Overview

Brief Summary

Sportive lemurs (Lepilemur)

Sportive lemurs are medium-sized primates belonging to the Family Lepilemuridae (1). The family was named Megaladapidae until the extinct genus Megaladapis was removed from the family.

Sportive lemurs live on Madagascar.

They have grey brown or reddish fur on top and whitish yellow fur below. They typically have a short head with large, round ears. They grow to 30-35 cm long (with a tail about as long as the body) and weigh up to 0.9 kg. The eyes have a tapetum lucidum behind the retina, hence they have eyeshine.

Sportive lemurs are strictly nocturnal and predominantly arboreal, moving among the trees with long jumps powered by their strong hind legs. On the ground, they hop like kangaroos. At night they are active and quite vocal. By day they hide in the leafy covering or holes in trees. Sportive lemurs are solitary but defend their territory vehemently against same sex intruders. The territories of males and females can overlap.

Sportive lemurs are mainly herbivores, feeding mainly on leaves.

Usually one young is born from September-December after a gestation of 120-150 days. It is often reared in a nest in a tree hollow. At about four months the juveniles are weaned but stay with their mother up to an age of one year. At about 18 months they are fully mature and live to be about 8 years old.

Sportive lemurs include the following species, many being distinguished due to molecular analysis (2-5): AEECL's Sportive Lemur (Lepilemur aeeclis), Ahmanson's Sportive Lemur (L. ahmansonorum), Ankarana Sportive Lemur (L. ankaranensis), Betsileo Sportive Lemur (L. betsileo), Grey-backed or Back-striped Sportive Lemur (L. dorsalis), Milne-Edwards' Sportive Lemur, (L. edwardsi), Fleurete's Sportive Lemur (L. fleuretae), Grewcock's Sportive Lemur (L. grewcockorum), Holland's Sportive Lemur (L. hollandorum) (6), Hubbard's Sportive Lemur (L. hubbardorum), James' Sportive Lemur (L. jamesorum), White-footed Sportive Lemur (L. leucopus), Manasamody Sportive Lemur (L. manasamody), Small-toothed Sportive Lemur, (L. microdon), Daraina Sportive Lemur (L. milanoii), Weasel Sportive Lemur (L. mustelinus), Otto's Sportive Lemur (L. otto), Petter's Sportive Lemur (L. petteri), Randrianasolo's Sportive Lemur (L. randrianasoloi), Red-tailed Sportive Lemur, (L. ruficaudatus), Sahamalaza's Sportive Lemur (L. sahamalazensis), Scott's Sportive Lemur (L. scottorum), Seal's Sportive Lemur (L. seali), Northern Sportive Lemur (L. septentrionalis), Hawk's Sportive Lemur (L. tymerlachsonorum) and Wright's Sportive Lemur (L. wrightae)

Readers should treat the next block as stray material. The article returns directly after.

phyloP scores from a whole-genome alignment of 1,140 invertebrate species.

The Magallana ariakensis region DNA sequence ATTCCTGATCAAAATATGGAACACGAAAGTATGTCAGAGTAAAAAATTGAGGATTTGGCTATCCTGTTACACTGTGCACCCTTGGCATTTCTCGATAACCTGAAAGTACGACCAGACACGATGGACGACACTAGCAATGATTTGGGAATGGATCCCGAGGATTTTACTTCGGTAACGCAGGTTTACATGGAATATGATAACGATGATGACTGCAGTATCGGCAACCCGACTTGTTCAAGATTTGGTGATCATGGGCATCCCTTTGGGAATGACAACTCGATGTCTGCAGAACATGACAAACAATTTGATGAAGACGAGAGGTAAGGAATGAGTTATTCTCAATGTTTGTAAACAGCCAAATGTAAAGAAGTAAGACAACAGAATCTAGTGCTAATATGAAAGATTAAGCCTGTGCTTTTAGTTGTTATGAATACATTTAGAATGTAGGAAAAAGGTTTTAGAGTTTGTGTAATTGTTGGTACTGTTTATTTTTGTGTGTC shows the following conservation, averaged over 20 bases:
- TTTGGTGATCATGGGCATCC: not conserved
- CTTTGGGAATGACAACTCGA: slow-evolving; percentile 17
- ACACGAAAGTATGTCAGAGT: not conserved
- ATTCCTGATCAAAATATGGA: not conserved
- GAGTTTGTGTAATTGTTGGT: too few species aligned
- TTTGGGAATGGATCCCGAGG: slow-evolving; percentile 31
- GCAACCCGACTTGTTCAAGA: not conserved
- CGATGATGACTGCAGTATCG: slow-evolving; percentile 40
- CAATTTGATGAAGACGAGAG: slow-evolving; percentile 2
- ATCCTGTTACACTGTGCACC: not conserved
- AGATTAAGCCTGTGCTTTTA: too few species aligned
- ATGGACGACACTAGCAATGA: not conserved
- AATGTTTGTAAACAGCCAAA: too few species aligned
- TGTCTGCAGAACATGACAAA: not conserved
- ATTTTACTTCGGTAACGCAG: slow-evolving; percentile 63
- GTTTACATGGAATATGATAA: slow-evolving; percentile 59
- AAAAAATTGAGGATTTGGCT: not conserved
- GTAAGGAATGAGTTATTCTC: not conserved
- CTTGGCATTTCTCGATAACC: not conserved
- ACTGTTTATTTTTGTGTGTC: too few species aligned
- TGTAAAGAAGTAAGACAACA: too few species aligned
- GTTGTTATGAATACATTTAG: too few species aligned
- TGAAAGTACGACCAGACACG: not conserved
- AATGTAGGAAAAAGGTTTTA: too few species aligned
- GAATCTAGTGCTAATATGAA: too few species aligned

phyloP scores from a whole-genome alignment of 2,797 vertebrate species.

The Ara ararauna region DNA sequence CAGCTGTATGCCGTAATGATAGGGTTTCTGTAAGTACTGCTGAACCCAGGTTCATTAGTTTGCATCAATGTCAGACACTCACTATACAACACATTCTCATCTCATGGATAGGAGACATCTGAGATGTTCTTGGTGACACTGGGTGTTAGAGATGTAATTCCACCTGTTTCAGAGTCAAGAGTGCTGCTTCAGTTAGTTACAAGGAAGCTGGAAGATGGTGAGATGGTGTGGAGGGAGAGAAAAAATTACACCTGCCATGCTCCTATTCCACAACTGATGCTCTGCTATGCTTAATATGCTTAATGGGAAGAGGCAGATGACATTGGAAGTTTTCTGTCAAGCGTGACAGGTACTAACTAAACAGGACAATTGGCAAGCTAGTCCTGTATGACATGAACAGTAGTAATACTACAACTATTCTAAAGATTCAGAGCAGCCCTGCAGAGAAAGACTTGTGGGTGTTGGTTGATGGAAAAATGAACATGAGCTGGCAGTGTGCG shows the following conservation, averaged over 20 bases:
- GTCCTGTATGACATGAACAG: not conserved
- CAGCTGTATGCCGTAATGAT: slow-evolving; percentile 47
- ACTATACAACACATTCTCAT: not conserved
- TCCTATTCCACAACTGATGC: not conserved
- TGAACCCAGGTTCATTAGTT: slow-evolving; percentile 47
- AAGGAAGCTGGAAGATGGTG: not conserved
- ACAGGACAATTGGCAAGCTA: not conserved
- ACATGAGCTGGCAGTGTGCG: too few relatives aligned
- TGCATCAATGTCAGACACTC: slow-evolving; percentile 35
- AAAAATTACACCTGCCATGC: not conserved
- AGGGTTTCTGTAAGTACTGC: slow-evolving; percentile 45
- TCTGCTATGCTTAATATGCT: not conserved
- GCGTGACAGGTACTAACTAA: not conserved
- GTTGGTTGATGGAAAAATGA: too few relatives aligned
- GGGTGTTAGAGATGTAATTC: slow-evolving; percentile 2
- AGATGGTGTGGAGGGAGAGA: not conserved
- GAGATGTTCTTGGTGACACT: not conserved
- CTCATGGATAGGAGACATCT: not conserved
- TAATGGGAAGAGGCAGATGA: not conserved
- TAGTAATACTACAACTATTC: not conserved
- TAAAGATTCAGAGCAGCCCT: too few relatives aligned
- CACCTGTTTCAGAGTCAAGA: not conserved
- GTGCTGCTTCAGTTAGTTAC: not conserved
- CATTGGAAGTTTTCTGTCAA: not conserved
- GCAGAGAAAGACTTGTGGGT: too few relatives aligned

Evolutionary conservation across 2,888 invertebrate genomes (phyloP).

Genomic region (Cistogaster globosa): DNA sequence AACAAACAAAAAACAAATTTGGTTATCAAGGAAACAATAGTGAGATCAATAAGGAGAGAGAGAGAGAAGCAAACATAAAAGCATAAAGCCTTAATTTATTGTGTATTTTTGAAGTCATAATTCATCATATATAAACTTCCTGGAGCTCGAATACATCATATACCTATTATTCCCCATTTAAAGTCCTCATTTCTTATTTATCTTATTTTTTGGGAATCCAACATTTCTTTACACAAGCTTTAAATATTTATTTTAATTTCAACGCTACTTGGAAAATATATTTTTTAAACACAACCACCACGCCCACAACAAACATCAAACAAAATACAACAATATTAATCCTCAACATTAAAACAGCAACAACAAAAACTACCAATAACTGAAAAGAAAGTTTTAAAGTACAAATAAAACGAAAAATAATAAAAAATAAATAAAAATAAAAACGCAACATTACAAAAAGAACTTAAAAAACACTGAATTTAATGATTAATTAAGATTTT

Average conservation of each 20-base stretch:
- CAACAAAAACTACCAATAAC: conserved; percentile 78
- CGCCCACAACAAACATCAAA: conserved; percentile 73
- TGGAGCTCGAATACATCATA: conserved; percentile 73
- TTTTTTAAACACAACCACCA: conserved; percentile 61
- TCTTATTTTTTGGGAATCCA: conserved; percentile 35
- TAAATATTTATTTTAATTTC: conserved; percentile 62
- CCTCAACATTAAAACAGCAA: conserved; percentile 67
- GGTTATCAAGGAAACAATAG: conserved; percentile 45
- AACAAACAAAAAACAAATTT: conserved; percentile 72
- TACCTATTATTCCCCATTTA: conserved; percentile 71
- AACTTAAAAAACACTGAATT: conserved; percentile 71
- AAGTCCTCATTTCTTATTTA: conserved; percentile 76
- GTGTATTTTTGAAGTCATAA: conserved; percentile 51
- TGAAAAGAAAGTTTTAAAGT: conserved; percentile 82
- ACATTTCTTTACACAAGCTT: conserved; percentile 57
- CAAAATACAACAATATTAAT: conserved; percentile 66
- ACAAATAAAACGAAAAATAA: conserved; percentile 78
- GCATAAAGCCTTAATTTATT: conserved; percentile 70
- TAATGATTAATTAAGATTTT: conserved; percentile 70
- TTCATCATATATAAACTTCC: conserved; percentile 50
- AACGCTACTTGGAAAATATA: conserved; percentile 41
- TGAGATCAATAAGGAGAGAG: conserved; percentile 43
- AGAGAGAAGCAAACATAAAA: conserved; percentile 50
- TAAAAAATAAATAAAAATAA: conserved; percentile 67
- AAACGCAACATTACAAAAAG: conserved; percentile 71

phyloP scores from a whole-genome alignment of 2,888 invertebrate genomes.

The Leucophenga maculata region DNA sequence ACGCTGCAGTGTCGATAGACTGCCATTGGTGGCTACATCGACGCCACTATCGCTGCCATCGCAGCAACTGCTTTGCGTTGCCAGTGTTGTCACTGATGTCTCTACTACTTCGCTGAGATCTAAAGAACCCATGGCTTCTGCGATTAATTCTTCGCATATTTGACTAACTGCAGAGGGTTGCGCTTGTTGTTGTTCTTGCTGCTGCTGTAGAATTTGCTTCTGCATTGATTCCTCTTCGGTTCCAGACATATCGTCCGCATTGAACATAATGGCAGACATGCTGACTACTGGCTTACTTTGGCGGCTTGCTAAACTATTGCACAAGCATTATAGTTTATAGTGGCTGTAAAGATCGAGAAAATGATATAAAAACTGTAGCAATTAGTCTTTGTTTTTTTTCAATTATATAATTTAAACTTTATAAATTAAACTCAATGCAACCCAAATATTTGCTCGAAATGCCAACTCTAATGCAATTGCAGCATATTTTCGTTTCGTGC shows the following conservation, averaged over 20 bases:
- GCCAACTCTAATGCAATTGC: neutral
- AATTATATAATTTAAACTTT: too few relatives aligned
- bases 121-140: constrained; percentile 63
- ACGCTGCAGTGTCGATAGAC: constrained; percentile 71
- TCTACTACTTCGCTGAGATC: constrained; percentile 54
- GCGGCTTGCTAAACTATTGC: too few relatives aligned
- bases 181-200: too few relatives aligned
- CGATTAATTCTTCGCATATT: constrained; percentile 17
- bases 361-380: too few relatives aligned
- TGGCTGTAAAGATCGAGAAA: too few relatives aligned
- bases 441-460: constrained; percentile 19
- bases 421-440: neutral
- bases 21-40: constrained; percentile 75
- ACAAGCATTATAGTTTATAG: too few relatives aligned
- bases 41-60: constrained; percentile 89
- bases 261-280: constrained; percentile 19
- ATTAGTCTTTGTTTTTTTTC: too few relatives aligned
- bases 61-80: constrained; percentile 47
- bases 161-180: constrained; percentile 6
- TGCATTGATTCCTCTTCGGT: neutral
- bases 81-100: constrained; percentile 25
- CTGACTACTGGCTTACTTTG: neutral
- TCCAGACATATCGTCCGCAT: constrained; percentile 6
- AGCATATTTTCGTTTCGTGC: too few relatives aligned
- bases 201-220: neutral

• 1. Groves, C. P. (2005). "Family Lepilemuridae". In Wilson, D. E.; Reeder, D. M. Mammal Species of the World (3rd ed.). Johns Hopkins University Press. pp. 117–119. ISBN 978-0-8018-8221-0. OCLC 62265494.